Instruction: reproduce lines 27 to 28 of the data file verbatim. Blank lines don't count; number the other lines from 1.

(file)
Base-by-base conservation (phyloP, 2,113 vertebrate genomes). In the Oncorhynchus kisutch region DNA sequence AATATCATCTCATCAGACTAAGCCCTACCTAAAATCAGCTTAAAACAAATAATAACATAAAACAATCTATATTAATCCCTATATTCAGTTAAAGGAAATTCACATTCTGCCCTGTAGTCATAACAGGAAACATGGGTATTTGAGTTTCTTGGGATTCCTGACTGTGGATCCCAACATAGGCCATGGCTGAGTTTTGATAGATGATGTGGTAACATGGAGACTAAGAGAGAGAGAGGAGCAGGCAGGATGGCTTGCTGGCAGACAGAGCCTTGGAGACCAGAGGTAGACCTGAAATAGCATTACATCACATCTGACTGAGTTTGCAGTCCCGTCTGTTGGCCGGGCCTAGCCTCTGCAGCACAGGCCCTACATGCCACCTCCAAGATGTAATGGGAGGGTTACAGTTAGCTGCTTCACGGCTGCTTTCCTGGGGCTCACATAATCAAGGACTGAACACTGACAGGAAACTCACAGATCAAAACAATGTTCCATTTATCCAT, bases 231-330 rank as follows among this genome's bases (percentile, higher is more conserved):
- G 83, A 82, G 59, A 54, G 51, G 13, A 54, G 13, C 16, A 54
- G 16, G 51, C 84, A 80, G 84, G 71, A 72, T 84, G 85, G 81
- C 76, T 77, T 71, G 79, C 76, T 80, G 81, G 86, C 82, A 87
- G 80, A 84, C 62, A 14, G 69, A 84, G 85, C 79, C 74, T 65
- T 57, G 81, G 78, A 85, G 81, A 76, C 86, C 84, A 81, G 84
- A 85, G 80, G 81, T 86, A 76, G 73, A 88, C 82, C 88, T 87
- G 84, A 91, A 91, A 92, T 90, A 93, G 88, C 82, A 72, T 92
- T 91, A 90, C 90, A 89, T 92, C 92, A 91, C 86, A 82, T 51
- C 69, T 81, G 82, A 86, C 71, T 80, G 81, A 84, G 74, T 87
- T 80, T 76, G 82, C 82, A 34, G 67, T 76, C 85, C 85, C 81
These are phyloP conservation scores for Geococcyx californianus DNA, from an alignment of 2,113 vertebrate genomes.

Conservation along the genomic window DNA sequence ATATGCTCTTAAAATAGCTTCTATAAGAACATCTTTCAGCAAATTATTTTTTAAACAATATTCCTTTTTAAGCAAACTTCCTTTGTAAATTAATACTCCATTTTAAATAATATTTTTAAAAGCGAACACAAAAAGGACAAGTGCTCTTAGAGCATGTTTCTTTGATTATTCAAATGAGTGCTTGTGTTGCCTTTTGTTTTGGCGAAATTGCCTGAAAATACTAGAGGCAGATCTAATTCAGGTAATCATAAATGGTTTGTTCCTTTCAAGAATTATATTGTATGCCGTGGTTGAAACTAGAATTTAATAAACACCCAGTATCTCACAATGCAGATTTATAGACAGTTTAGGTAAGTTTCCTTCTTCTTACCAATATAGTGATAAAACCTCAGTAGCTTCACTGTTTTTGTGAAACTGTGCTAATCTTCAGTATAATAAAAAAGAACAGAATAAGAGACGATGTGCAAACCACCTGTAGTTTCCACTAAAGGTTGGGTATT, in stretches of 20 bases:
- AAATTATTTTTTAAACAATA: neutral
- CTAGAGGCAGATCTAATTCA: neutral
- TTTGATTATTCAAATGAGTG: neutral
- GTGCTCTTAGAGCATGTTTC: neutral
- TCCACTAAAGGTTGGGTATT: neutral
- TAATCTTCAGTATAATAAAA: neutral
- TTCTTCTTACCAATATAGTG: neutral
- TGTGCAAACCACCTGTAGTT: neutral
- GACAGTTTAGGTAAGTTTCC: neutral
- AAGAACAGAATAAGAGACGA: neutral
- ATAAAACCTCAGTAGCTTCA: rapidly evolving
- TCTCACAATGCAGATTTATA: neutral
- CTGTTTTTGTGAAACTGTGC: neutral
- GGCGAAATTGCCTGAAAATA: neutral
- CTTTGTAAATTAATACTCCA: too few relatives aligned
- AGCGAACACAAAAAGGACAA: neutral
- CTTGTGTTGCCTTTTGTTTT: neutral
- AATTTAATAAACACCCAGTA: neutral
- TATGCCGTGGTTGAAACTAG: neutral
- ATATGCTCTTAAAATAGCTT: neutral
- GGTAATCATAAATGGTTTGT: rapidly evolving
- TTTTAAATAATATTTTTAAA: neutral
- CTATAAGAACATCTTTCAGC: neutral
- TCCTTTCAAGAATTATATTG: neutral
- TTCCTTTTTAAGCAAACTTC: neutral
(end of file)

- GGCGAAATTGCCTGAAAATA: neutral
- CTTTGTAAATTAATACTCCA: too few relatives aligned